Careers & Education

Nathaniel Peat: Enterprising entrepreneur

By KIMBERLEY HIBBERT Career & Education reporter

Sunday, July 27, 2014    

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GROWING up in the United Kingdom, multi-award winning entrepreneur Nathaniel Peat was faced with stereotypes of what West Indian children were perceived to be. Such stereotypes at the time, according to Peat, were that these children were underachievers, drug users, and instigators of crime.

It was with the help of God and his parents that Peat said he developed a spirit of resilience and persistence to rise above the challenges.

Today Peat, who holds a bachelor of engineering degree with honours and a master of science degree in advanced manufacturing systems from Brunel University, is the CEO and chief engineer of Gennex Elite, which he started three years ago from the Virgin media Pioneer platform -- an online community of enterprising people who use videos and blogging to share their ideas and experiences.

Gennex is geared at assisting and supporting economic growth and development in regions of low income and poverty in the form of solar renewable energy sources.

"In several places around the world people had issues with power. On trips to African countries I would notice that some sections would be blacked out in comparison to other countries that had light.

"As a company we want to play a significant role in the transition from unsafe candles and kerosene lighting to our solar-based bright LED lighting systems, for both portable use and homes. This in turn will help to slash energy bills from both the grid and electrical generators. We also aim to assist those who struggle to pay light bills by giving them the opportunity to have portable pay-as-you-go solar lighting and aim to create jobs through sale, manufacture and maintenance of our devices," Peat said.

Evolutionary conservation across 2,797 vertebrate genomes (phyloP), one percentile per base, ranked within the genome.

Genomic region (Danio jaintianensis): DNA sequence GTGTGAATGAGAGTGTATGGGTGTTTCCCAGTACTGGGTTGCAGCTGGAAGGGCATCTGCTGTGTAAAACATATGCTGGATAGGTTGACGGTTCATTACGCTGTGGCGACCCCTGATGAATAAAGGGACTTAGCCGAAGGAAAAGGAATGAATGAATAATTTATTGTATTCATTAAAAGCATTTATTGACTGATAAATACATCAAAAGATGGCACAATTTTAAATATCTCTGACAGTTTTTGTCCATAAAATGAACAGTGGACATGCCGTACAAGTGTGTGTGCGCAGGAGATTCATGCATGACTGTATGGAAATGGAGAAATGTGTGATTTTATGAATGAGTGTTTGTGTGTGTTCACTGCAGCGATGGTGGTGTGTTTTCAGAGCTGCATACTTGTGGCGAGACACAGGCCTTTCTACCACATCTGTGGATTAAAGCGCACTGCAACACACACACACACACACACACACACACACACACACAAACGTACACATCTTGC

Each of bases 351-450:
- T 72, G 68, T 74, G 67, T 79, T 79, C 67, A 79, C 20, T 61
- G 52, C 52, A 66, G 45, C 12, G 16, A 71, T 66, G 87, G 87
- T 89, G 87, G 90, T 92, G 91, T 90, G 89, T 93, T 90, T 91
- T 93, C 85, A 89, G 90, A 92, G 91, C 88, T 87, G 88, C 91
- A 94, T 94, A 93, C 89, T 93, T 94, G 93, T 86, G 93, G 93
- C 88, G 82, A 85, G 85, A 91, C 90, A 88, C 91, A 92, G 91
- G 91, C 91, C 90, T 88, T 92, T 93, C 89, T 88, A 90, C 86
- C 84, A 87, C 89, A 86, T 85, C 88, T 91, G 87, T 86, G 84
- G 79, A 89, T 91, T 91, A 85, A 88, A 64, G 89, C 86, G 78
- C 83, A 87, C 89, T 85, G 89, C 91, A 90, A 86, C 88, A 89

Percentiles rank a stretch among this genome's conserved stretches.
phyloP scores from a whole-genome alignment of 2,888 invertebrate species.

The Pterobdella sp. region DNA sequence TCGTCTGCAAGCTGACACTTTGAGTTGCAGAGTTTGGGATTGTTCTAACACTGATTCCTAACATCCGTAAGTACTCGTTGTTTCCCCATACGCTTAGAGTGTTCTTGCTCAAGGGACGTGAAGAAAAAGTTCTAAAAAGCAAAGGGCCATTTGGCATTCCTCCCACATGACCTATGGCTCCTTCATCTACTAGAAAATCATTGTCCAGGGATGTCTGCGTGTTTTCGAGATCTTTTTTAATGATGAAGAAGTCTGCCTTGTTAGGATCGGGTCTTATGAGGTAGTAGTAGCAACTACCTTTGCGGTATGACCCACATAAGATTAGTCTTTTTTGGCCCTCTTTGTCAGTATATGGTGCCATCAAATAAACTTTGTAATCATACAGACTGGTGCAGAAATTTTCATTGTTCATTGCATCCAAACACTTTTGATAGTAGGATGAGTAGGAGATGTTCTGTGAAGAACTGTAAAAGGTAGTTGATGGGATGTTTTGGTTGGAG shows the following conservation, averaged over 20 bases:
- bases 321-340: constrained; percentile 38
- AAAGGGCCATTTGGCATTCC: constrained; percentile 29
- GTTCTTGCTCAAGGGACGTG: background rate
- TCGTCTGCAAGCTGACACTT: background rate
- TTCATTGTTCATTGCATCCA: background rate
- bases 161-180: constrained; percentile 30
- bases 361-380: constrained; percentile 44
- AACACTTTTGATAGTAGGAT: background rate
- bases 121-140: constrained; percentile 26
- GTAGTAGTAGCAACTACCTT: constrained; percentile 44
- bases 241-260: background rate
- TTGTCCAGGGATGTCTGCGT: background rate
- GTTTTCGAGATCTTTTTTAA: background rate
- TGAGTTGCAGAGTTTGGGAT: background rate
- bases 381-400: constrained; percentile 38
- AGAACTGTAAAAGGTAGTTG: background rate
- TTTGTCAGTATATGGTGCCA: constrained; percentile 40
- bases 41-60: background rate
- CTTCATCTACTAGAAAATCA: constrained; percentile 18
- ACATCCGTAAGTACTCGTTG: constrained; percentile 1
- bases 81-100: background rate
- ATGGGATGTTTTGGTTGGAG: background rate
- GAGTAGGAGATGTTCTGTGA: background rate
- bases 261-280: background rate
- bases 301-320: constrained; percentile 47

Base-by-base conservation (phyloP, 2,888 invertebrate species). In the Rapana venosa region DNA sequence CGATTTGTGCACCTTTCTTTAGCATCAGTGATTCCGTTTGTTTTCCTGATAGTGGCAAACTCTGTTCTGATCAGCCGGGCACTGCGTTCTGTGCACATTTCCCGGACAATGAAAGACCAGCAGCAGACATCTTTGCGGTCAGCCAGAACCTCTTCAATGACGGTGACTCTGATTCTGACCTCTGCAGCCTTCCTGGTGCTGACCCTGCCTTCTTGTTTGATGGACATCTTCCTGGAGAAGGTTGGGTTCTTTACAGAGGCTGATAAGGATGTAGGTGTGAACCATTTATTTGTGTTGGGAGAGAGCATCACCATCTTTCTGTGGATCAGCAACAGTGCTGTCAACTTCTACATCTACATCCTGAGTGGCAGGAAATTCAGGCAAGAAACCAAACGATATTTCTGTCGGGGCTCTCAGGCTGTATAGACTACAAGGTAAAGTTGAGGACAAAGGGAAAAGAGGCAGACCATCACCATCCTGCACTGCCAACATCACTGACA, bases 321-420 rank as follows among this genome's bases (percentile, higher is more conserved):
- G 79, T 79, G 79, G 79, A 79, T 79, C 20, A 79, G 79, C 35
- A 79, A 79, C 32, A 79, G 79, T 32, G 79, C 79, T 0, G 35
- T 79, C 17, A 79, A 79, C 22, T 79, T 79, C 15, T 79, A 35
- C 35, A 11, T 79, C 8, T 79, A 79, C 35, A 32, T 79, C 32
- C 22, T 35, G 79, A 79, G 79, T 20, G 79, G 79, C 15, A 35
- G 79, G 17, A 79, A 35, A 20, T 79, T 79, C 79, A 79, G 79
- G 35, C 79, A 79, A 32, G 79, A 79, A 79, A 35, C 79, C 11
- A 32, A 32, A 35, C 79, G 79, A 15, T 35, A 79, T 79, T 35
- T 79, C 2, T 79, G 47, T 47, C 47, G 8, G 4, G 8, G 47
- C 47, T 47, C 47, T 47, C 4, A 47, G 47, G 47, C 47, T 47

With this plan, Peat, who is of Jamaican heritage, travelled to the island to assist with the Kimroy Bailey Robotics Summer Camp in Trelawny to help 32 young people get trained in building renewable energy sources.

From the camp, six were selected to participate in the Gennex project to build a full solar lantern.

"The Gennex Solar Project will fuse both technical and entrepreneurship education around solar energy into a single programme. Participants will learn how to assemble solar devices and solar lanterns and will gain vital transferable business skills, which they can use to earn money as entrepreneurs selling solar products," Peat said.

The company is divided into two arms -- Gennex Blueprint, the social scheme which partners with charities and social entities to empower, train and develop young people in the area of renewable energy; and Gennex Elite, the commercial arm of the company which sells to entities like JPS and then has consumers purchase the goods.

However, the background of the company ensures that the blueprint takes precedence over the elite.

For Peat, the partnership with Kimroy Bailey Foundation supplying parts for the project and sourcing funding through the I Support Jamaica crowd funding website was not a move to create something new.

"The idea is never to reinvent the wheel but to add to existing projects and see how best we can improve," he said.

After the project is completed it is expected that the participants will be able to not only assemble the lanterns, but also install home lighting systems.

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